Things seem to be speeding up on this side. I had a bit of time to test the reflow oven again over this weekend after creating some new test boards in the week. So first things first, I had to setup my testing area:
With a lamp to light up the inside of the reflow oven and my tripod with the camera standing off to the side 🙂 So once the camera recording station was setup, I had to apply the solder paste to my boards. I do this with a lovely tooth pick since I don’t have stencils for these awesomely DIY test boards that I’ve made. This takes quite a while.
I’ve also applied flux to reflow the paste easier but I’ve stopped using it in some of the later tests since it doesn’t seem as if it is required.
Resistors nicely fitted 🙂 I’ve done a bit more research on the process in the week and found that quite a few people advises you to put a test board underneath the actual board that your reflowing. This prevents the heat coming through the grid to toast your board being reflowed and allows for more even heating of the board itself. Hence, my previous two attempts became my heat buffer boards
And then I put my actual board on the heat buffer boards.
My initial tests resulted in the boards not being reflowed properly. I then went ahead with adjusting the timing of the various stages. But look at that color 🙂 No real discoloration. Yes, my board weren’t being toasted anymore.
Here is a close up of the soldering done, not to great:
So I repeated the process twice coming to three runs until I had the unit working perfectly for me. I did a fourth run to just double check it.
So here is a photo of the first three runs that I did with the initial run from the previous week on the far top. Just above the reflowed boards are the test boards that haven’t been reflowed as yet to just show the initial color of the board. At this stage, my wife left for a party and promptly requested the tripod as well as the camera recorder.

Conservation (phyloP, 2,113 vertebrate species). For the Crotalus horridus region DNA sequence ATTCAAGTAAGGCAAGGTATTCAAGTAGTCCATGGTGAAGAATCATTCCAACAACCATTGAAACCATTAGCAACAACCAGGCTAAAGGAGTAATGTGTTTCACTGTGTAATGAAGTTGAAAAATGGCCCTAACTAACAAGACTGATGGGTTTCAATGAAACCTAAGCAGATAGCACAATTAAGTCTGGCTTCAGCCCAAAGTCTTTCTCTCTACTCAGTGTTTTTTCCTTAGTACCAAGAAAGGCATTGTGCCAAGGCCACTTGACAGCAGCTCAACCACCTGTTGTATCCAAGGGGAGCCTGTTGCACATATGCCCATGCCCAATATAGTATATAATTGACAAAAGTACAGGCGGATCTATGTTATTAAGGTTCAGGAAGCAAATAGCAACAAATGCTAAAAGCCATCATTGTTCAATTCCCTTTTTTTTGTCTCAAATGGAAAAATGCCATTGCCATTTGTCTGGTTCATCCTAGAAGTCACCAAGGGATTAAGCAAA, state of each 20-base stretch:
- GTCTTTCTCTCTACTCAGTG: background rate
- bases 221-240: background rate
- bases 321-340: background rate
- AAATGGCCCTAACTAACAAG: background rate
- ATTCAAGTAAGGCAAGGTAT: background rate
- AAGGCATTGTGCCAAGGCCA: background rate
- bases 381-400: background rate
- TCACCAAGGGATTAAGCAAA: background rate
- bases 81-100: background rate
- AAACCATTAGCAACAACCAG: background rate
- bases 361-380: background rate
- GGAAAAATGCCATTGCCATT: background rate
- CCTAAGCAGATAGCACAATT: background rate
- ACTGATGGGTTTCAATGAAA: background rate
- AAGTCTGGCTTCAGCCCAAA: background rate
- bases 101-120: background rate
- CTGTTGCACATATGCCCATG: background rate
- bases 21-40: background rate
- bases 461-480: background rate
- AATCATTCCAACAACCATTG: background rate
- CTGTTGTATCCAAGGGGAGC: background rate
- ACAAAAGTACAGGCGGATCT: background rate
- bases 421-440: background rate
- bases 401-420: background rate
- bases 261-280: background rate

Luckily I had a backup which was the powershot from Canon. I didn’t have another light stand but since my wife is a kick ass wedding photographer, she have multiple light stands of which I was only given one obviously ( I break things 😉 ). So I had to setup my recording area again and this is what it looked like:
Notice that the light stand is just a straight up stand and doesn’t have any left-right, top-down pivot control. My solution, tie it to the desk, worked perfectly 🙂
One thing I noticed on my final run was that the graphing function of the controller was a bit funky. Some quick thinking and inspection of the sensor inside the unit revealed that the tip of the thermouple touched the grid of the oven. This obviously grounded the thermocouple. So the thermocouple would try to get out a measurement but the then the signal would be grounded. As soon as I moved the thermocouple tip away from the grid, the unit was happy.
A thermocouple generates a voltage because of the two different alloys that it is made up off. So when heat is applied the voltage increases. This voltage is a few milli Volts, so we need an amplifier to amplify it so that we can interpret it, this is where the AD597 comes in. Here’s the result of all the boards with resistors that I’ve reflowed over the past two weekends, I think that it looks good 🙂
So I’ve completed the redesign of the circuit, I’ve procured most of the parts and I’ve found a company to make the PCBs for me. I’ll be finding out what specific file naming conventions they use for the Gerber files and then I will have the boards within the next three weeks. Here’s the video of the past weekend’s testing.
I will then reflow these boards with the components using my prototype that I’ve developed and the fine tuned timing that I’ve finalized over the weekend. I hope that all of you are looking forward for the next post with new photos 🙂 Until next time, have a good one.